Summer is slipping away and the days are getting shorter. Target’s shelves are lined with school supplies. My inbox is filling up with emails about drop-off procedures, back-to-school ice cream socials, and after-school activities. Summer is waning, parents. Soon it will be back to homework and schedules and PTA emails. Summer break is almost over.
And you know what?
I can’t fucking wait.
Because that whole magic of summer thing? Yeah, I’m over it. Totally over it.
Back in May, I had twinkly-eyed visions of summer. Back when I didn’t think I could handle one more school concert or PTA fundraiser, when school lunches were basically bologna sandwiches on dry white bread, when field trips were a special slice of hell — summer sounded pretty damn good.
I fantasized about lazy mornings in our pajamas followed by picnics in the park and afternoon trips to the pool. I imagined all the ways my kids would enjoy a laid-back summer of biking with their friends, making lemonade stands, and playing ghosts in the graveyard until past their bedtimes. I looked forward to casual family dinners out on the deck followed by walks to the ice cream shop, because there would be no homework to do or reading chart to be recorded.
And then the reality of the oxymoron known as “summer vacation” sets in.
Instead of packing one lunch a day, I’m making and cleaning up approximately 37 snacks a day. Instead of going through backpacks at the end of the day, I’m picking up wet towels and inside-out swimsuits and stinky sandals all day long. And instead of dealing with fights about homework, I’m breaking up sibling brawls about who touched whom first and who ate the last ice cream sandwich.
Our mornings aren’t lazy; they are early. Like ass crack of dawn early because — surprise! — kids don’t like to sleep when the sun is out. A lemonade stand means a mess in my kitchen, kids who consume more liquid sugar than they sell, and everything is sticky. Staying up late to play ghosts in the graveyard means extra crabby kids because they haven’t learned the art of sleeping in. Eating dinner alfresco means mosquito bites and bee stings.
You know what my kids do like during summer break? Scream and whine and bicker. Oh and leave the freaking door open.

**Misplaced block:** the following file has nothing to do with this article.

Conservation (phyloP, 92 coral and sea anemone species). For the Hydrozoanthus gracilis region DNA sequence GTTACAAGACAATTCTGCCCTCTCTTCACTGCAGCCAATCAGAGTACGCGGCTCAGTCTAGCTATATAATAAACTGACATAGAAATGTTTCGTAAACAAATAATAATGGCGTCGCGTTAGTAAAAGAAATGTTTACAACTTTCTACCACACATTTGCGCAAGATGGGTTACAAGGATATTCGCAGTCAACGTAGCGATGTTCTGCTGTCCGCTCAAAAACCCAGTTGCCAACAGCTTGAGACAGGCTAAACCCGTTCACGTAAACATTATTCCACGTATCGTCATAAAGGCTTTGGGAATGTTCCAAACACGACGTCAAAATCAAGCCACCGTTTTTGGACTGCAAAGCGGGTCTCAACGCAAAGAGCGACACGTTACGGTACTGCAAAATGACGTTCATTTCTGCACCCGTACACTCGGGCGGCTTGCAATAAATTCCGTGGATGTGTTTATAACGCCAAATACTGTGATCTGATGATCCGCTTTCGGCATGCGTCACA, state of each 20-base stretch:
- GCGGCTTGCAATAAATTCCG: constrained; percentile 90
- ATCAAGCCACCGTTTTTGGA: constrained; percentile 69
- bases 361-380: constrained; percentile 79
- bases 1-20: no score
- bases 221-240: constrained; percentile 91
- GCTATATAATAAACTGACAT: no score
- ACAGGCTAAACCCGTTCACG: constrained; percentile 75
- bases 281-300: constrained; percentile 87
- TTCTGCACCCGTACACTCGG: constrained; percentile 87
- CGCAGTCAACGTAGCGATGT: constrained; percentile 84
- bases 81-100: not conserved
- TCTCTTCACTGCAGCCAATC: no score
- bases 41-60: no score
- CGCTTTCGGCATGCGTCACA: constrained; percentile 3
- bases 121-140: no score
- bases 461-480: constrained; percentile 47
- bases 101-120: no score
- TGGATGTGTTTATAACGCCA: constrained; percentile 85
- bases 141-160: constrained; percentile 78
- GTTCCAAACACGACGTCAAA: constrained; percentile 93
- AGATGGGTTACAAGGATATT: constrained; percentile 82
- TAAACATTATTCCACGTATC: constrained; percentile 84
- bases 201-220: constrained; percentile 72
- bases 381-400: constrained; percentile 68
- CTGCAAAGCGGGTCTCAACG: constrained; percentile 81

And you know what? I’m totally over it.
I’m over the wet towels and swimsuits and the way every surface in the house as a certain stickiness to it. I’m over the late nights and way-too-early mornings. I’m over the noise — the earsplitting noise! — that never seems to stop. I’m over wrestling with my kids at the pool while I try to slather them with a streaky layer of sunscreen. I’m over the constant requests for snacks, and I’m over cleaning up the crumbly remnants of snacks. I’m over reminding them to shut the damn door every 5.3 minutes and, sweet baby Jesus, am I ever over the screaming and the whining and the bickering.
A few weeks ago my kids were in a one-week day camp. Every day I dropped them off at 9 in the morning and didn’t see their adorable little faces until 3 in the afternoon. And I don’t think I’m exaggerating when I say that was the best week of my life. I could actually hear my own thoughts. I could take a shower that wasn’t interrupted by screams from downstairs about someone’s Kindle Fire being dropped in the toilet. I could work uninterrupted during normal workday hours. I could talk on the phone with my mom for five minutes without saying “hang on” fifteen times to remind a child to stop riding the dog like a horse or get down off the hood of the car. I ate lunches that weren’t the discarded crusts of my kids’ sandwiches. It. Was. Heaven.
For one blissful week, for six blissful hours a day, my kids were in the care of someone else. And I thought, oh yeah, this is what the school year is like. Back in May when I was complaining about packing lunches and supervising homework, I didn’t know how good I had it. Teachers, I do not know how you do it. You deserve all the awards and all the dollars and all the things for dealing with these loud, whiny, dirty heathens for six hours a day. You are like mythical unicorn people or superheroes. Seriously, do you hide your capes under your cardigans?
Current situation: One child is screaming at another child for ruining his cushion fort. There is a half-eaten bowl of Goldfish crackers on the counter, but a child is howling for another snack — a different snack — in a different bowl. There is a mountain of wet towels and inside-out swimsuits in the middle of the kitchen floor. I can barely hear myself think over the noise from the screaming and the whining and television blaring some obnoxious tween-ish show. Absolutely everything is wet and sticky.
I am over it. So over it.
There are only 4 weeks, 6 days, and 19 hours and 17 minutes until the kids go back to school.
But who’s counting?